With mucosal healing now entrenched as a clinical trial end point and significant evidence demonstrating that mucosal healing modifies the course of the disease, including potentially C59 wnt price reducing the risk of cancer via primary and secondary prevention, one question that remains is how is this new paradigm
best applied in the clinic? Key issues include how patients in clinical remission should be monitored, and what a clinician should do when active inflammation is encountered on surveillance endoscopy. Assessment of the mucosa and success at achieving healing requires interval evaluation of the bowel, and current evidence further favors histology. This approach implies the need for repeat endoscopic assessment, which has limitations in cost and patient acceptance. Although endoscopy for dysplasia detection Dabrafenib is effective and continually improving with technology, the invasiveness, lack of resources, and, probably, cost-ineffectiveness precludes the performance of endoscopy (and biopsies) every 3 to 6 months from the time of diagnosis. Therefore, surrogate markers of mucosal healing, including blood-based and stool-based biomarkers and noninvasive, nonradiation imaging techniques will remain a focus of continued investigation. For example, the use of neutrophil-derived fecal markers, including calprotectin and lactoferrin, has been positively correlated with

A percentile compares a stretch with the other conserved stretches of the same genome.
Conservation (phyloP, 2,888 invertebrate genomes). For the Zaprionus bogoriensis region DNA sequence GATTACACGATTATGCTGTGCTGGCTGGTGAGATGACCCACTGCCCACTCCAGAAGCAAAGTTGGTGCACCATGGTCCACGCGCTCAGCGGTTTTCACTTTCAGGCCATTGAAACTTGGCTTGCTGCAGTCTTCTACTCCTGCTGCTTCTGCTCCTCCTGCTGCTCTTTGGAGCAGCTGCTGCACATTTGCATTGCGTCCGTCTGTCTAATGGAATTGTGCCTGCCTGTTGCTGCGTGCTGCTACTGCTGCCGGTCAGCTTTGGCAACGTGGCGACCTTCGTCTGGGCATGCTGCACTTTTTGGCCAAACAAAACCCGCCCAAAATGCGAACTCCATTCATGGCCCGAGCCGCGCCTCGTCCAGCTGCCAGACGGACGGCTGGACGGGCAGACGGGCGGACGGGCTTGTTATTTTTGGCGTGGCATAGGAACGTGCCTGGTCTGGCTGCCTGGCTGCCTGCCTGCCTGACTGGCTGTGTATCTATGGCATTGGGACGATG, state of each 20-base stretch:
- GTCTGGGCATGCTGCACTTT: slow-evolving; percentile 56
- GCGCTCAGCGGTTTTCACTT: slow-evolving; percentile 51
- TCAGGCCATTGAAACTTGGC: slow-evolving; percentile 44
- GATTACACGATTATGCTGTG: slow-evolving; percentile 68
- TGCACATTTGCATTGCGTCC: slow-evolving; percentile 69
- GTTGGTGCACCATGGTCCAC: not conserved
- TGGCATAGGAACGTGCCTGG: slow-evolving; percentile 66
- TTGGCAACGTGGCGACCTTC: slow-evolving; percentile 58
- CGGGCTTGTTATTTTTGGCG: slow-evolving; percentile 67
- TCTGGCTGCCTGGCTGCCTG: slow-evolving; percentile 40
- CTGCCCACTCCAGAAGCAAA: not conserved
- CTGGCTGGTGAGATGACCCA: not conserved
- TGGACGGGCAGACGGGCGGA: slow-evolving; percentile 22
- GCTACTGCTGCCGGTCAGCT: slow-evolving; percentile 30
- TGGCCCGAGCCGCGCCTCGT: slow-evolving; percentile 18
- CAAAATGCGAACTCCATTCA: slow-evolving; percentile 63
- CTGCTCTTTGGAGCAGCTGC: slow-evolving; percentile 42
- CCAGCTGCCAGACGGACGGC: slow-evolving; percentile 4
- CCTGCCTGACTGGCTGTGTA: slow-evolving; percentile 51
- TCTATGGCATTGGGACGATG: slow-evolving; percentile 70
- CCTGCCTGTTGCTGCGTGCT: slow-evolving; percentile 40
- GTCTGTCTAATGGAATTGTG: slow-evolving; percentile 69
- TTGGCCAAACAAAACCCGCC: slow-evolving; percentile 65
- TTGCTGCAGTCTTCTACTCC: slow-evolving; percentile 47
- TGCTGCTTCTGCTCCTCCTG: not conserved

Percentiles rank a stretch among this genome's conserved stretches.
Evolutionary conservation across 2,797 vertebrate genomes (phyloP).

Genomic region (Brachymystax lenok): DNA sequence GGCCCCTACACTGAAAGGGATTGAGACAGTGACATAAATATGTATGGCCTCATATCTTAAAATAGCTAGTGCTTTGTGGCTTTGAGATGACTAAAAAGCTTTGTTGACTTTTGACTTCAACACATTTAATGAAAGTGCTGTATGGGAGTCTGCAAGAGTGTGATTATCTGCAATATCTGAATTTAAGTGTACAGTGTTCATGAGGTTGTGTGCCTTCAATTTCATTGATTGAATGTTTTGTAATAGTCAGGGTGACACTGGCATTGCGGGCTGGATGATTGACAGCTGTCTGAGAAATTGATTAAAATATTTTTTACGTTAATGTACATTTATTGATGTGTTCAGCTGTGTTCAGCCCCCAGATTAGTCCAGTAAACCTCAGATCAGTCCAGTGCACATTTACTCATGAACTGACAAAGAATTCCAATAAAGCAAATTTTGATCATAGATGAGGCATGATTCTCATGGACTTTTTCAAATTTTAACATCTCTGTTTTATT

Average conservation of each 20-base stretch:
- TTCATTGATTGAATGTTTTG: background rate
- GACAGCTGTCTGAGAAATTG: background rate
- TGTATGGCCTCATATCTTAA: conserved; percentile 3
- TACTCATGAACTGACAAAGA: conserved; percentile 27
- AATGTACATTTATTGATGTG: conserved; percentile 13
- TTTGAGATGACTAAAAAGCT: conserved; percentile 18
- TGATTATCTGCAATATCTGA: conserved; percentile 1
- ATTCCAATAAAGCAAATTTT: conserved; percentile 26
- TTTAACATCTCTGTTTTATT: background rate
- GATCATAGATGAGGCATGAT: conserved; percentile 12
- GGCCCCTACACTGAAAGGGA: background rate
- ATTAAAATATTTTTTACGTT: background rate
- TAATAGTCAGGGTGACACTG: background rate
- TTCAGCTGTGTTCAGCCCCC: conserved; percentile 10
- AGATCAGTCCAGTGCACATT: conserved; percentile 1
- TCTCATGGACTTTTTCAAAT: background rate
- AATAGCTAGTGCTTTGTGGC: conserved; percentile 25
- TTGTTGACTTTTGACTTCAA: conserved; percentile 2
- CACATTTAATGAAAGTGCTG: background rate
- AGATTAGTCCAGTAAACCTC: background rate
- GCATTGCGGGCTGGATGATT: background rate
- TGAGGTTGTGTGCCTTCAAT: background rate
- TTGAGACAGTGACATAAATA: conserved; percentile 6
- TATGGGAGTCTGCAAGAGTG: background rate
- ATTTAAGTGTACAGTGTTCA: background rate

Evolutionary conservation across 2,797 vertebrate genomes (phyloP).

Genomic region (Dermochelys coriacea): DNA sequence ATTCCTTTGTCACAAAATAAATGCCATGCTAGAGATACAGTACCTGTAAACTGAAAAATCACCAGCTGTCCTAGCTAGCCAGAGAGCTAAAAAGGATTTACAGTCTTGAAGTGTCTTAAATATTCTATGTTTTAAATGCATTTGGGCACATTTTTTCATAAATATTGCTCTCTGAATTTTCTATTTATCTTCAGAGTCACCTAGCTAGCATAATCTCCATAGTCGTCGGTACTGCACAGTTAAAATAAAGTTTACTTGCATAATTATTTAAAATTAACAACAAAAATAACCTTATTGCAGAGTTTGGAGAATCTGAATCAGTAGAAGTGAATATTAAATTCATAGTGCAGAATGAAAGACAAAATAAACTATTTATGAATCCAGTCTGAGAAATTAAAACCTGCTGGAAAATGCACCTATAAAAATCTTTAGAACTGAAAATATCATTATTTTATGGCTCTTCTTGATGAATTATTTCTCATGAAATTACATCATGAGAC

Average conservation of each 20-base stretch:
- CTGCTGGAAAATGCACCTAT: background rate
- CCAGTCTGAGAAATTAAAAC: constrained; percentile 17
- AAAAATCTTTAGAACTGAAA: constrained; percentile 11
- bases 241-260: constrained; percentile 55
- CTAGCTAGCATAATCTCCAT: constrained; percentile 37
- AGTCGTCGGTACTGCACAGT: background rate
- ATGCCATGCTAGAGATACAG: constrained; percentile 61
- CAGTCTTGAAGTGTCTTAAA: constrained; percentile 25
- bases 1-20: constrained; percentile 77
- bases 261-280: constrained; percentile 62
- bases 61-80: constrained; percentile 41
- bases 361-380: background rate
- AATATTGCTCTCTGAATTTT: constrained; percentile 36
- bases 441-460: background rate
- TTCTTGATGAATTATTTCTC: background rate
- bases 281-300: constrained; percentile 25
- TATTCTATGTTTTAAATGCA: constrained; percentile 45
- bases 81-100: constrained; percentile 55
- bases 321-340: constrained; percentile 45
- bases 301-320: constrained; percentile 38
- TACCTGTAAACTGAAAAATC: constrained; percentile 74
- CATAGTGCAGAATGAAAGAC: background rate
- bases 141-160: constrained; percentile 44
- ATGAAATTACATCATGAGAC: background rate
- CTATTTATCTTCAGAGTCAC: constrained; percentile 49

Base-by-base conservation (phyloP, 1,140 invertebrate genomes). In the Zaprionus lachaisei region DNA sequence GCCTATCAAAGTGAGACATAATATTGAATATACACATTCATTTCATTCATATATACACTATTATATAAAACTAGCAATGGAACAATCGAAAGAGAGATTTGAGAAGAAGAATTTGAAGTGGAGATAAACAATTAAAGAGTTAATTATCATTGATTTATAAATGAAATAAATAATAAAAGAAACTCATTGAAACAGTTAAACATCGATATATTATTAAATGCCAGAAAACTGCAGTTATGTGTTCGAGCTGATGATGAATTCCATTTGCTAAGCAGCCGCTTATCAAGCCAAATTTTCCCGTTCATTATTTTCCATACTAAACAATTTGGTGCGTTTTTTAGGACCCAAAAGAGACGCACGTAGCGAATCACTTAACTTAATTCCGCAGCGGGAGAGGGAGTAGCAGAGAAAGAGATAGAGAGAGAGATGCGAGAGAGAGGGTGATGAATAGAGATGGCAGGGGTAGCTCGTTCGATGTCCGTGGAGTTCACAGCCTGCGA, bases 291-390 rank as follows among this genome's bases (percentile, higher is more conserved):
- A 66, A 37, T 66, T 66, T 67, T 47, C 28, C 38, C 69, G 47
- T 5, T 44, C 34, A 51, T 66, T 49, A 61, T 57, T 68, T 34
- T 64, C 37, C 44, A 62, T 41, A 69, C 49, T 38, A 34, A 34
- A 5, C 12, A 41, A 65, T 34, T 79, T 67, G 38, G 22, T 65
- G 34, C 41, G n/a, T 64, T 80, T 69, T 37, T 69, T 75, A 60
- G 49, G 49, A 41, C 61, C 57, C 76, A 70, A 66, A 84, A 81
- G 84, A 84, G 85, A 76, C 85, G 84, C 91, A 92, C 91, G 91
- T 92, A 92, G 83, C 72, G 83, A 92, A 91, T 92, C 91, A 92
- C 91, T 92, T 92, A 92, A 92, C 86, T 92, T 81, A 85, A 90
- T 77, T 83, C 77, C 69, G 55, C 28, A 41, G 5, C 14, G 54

endoscopic and histologic activity.43 The key clinical consideration is that baseline determinations of these noninvasive assessments must be obtained and correlated with endoscopic findings to provide Epothilone B (EPO906, Patupilone) meaning to changes over time. In addition, the timing intervals for monitoring remain unclear. Extrapolating from primary clinical trials evaluating mucosal healing, it is known that in the case of anti–TNF-α agents by week 6 to 8, mucosal healing rates (Mayo endoscopic subscore or equivalent
score 0–1) were 42.3% to 62.0% in UC,41, 44, 45 and 46 and by weeks 10 to 12 were 27% to 31% in Crohn’s disease.47 and 48 An important point is that in all of the UC trials, the maintenance rates of mucosal healing were all similar to or lower than that at the induction time point, suggesting that surrogate evaluation as frequently as every 8 weeks could indicate a change in mucosal healing. For now, the most frequent question that arises is related to the performance of routine (guideline-based) surveillance in the asymptomatic patient and the unanticipated inflammation. First, it is important to determine whether the findings are due to an alternative cause such as infection with Clostridium difficile or cytomegalovirus. In the setting of true active inflammation, the clinician should reassess the patient’s symptoms (or lack thereof) and adherence to the existing regimen of therapy, as often patients will self-discontinue or self-reduce a dose without a discussion with their provider; this is especially true when the patient is feeling well.